In 1923 Wagenfeld joined the Bauhaus school in Weimar, Germany and worked in the metal workshop under the tutelage of László Moholy-Nagy, the famous Hungarian Bauhaus professor. He remained at the Bauhaus Weimar until 1935. In 1924 he created the legendary Bauhaus table lamp (in collaboration with K. J. Juncker), known as the Wagenfeld Lampe, which is still considered the embodiment of Bauhaus design today with it’s timeless design and instantly recognisable form; a true Bauhaus classic.
A pioneer of industrial design, Wilhelm Wagenfeld is regarded as one of the most important and influential German product designers of the 1950s and 1960s. Unlike the majority of Bauhaus designers, Wagenfeld achieved widespread recognition for his iconic designs. He received the Grand Prix at the Milan Trienale in 1957 and the Bundespreis Gute Form in 1969 and 1982.
In addition to this, the city of Bremen in Germany has honoured him with his own museum, the Wilhelm Wagenfeld Haus, and his designs are found in numerous museums including the Museum of Modern Art in New York and the V&A in London.
Although Wagenfeld produced a range of designs, from household objects such as dinnerware, tea sets and vases, his most enduring and iconic works were the various lights he designed in glass and steel; from the Lindner-produced wall light (WV 343) to the instantly recognisable Wagenfeld Table Lamp (WG 24) with it’s translucent shade and transparent glass stem and base.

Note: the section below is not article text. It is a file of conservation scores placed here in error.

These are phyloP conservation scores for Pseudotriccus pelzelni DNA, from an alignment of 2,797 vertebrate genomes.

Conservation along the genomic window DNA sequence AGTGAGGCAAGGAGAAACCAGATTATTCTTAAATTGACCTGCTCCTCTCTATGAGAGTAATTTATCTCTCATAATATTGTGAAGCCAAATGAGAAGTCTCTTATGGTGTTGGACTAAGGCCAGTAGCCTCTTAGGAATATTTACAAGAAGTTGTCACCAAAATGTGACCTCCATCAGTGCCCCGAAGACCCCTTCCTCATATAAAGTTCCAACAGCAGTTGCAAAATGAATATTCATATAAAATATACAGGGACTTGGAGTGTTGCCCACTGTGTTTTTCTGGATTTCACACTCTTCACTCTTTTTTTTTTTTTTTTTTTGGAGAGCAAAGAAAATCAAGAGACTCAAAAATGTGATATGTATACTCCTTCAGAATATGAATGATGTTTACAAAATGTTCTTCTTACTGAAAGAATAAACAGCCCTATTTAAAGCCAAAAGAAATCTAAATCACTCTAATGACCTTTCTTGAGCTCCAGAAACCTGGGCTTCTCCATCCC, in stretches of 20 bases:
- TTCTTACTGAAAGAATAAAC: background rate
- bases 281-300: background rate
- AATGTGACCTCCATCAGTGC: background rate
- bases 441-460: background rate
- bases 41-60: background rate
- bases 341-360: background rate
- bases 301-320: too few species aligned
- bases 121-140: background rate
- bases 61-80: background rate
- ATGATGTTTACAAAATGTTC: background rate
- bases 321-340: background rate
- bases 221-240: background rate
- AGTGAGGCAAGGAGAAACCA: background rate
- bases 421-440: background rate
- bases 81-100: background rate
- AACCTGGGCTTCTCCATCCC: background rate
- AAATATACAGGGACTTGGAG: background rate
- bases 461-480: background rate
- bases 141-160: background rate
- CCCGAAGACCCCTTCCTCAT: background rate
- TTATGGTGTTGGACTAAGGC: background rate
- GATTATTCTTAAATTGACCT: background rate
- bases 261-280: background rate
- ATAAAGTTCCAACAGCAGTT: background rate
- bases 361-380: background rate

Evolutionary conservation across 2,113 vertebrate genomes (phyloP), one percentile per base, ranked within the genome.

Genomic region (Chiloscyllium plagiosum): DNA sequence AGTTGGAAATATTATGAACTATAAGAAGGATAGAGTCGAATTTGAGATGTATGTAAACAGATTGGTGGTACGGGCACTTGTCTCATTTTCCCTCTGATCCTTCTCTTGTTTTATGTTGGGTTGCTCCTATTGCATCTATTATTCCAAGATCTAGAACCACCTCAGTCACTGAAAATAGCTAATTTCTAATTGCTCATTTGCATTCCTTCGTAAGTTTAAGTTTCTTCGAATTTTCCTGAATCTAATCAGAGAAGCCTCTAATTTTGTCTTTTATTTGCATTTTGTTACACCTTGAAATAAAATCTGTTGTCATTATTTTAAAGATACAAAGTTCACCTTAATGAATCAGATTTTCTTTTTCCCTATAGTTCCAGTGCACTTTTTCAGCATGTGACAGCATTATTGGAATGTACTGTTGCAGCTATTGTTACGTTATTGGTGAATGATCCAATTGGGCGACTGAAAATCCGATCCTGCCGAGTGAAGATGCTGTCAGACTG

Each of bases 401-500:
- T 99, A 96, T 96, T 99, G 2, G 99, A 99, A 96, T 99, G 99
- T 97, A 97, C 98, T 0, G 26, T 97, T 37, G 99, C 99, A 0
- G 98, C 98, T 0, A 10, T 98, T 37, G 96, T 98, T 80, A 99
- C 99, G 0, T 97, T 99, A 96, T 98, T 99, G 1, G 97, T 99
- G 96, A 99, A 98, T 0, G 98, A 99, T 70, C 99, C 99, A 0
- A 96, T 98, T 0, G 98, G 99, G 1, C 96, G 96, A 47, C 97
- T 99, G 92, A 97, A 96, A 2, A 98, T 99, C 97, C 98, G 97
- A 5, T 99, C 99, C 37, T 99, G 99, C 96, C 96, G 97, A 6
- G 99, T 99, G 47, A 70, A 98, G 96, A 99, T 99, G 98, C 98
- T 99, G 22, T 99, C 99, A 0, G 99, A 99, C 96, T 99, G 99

Walter Gropius, the founder of the Bauhaus school, described Wagenfeld’s work as a consistent application of the ideas of the Bauhaus ethos with his emphasis on socially responsible work and adherence to the Bauhaus philosophy of ‘form follows function’.
Wagenfeld’s ‘everyday’ product designs are characterised by their functionalism and understated beauty adhering as they do to the Bauhaus aesthetic.